Children are being taught life-saving skills in the sea at Hove by someone who recently put his own training into action.
The lessons are being laid on by the new Hove Surf Life Saving Club with funding from the National Lottery Community Fund.
The club’s training officer is Ryan Pook who swam out in rough seas to help save a 13-year-old boy in difficulty near Brighton Marina less than a fortnight ago.
Mr Pook works for Brighton and Hove City Council’s Seafront Office and the South East Coast Ambulance Service.
He used the skills and experience that he has learnt as a life-saving instructor to reach the boy and keep him afloat until the RNLI Brighton lifeboat arrived.
The club, based at Hove Lagoon, runs sessions for children aged 8 to 14 on Saturday mornings on the beach and in the sea.
It said: “Sessions began on Saturday 1 June and will continue throughout the summer on a weekly basis.
“During the essential educational session, the children will learn a range of life-saving skills and first aid, giving them a taste of what it takes to be a lifeguard and encouraging them to be active while educating them to be safer by the sea.
“It will give them the opportunity to develop a new fun and healthy sporting interest for life.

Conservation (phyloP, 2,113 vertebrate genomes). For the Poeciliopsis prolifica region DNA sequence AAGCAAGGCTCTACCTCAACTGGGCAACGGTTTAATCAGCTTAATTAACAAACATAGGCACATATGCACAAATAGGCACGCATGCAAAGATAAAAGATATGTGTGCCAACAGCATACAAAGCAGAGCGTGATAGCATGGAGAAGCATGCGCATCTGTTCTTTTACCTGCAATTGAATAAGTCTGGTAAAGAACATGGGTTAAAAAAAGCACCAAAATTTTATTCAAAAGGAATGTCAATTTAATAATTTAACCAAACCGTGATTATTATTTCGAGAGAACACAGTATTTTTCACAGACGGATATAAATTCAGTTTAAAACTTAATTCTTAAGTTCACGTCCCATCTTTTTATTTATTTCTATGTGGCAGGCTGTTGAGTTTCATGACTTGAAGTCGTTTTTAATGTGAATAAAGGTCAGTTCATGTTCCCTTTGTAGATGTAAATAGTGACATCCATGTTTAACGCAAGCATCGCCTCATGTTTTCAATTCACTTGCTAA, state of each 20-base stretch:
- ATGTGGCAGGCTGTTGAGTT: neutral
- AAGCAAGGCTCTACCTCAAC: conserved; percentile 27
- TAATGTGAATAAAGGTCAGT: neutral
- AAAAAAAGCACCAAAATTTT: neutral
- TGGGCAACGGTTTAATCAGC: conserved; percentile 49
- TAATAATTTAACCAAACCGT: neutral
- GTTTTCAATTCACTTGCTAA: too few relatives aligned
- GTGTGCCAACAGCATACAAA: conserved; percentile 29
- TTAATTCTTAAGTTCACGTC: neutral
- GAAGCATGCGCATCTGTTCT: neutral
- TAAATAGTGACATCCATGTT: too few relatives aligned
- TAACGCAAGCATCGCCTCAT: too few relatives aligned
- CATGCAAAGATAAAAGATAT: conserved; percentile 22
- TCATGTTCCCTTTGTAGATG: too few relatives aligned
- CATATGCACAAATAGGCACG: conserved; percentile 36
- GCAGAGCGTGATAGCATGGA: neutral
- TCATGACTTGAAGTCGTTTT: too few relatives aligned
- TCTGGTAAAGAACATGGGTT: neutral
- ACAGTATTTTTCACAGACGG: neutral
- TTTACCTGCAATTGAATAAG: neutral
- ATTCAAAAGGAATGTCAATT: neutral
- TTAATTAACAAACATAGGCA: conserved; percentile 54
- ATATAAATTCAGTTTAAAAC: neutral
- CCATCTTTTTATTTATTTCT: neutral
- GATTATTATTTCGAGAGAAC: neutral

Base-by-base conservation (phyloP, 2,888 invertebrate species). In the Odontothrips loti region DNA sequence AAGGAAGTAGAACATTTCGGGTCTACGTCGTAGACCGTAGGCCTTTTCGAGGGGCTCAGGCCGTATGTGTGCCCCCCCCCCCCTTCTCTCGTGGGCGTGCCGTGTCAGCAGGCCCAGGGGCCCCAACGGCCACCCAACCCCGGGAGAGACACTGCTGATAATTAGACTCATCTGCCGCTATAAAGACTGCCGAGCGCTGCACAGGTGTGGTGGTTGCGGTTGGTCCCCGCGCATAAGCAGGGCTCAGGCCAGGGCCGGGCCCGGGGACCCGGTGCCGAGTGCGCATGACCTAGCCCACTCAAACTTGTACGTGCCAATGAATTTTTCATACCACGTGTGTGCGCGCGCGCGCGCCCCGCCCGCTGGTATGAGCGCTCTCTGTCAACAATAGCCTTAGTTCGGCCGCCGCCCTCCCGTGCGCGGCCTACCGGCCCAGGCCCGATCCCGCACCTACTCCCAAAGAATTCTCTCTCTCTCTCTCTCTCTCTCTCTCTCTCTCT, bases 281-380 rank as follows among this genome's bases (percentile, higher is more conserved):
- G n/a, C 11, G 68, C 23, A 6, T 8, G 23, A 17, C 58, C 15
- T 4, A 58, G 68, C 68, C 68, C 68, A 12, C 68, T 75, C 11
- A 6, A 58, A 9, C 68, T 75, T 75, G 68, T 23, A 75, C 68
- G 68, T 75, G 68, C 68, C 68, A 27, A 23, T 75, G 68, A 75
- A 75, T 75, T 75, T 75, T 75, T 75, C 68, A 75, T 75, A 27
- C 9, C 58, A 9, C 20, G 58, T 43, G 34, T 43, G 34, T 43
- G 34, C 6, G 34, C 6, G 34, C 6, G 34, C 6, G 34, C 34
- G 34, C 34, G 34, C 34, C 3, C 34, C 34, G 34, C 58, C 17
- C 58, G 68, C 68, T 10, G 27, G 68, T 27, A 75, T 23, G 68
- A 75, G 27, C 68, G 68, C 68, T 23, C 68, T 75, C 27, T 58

“Thanks to a National Lottery Community Fund grant and community partner Lagoon Watersports, the club was able to launch much earlier than anticipated in time for the summer season.
“The club’s objective is to improve fitness, team work, safety awareness and prevention of drowning information via its activities within the local community.
“As a city by the sea, Brighton and Hove has witnessed a significant increase in members of the public partaking in sea-based activities such as open water swimming, kayaking and paddle boarding.
“Teaching young people to be safe in the water is incredibly important as we have a number of fatalities on our beaches every year.”
The club’s chairman Ian Davis said: “The club aims to support young people to achieve their best life chances and outcomes by engaging with them at the earliest possible stage, taking them outside of the classroom to a beach setting as an educational enrichment activity and providing programmes of information.
“It also specifically focuses on life skills such as an introduction to first aid.
“Involvement in surf life-saving will also enhance employment prospects for our members, especially the young people, through the array of vocational opportunities and pathways that can be accessed once becoming training and qualified in various awards and qualifications.”
The club added: “Fundamentally, having more surf life-savers will contribute to making our beaches safer and saving more lives at sea.”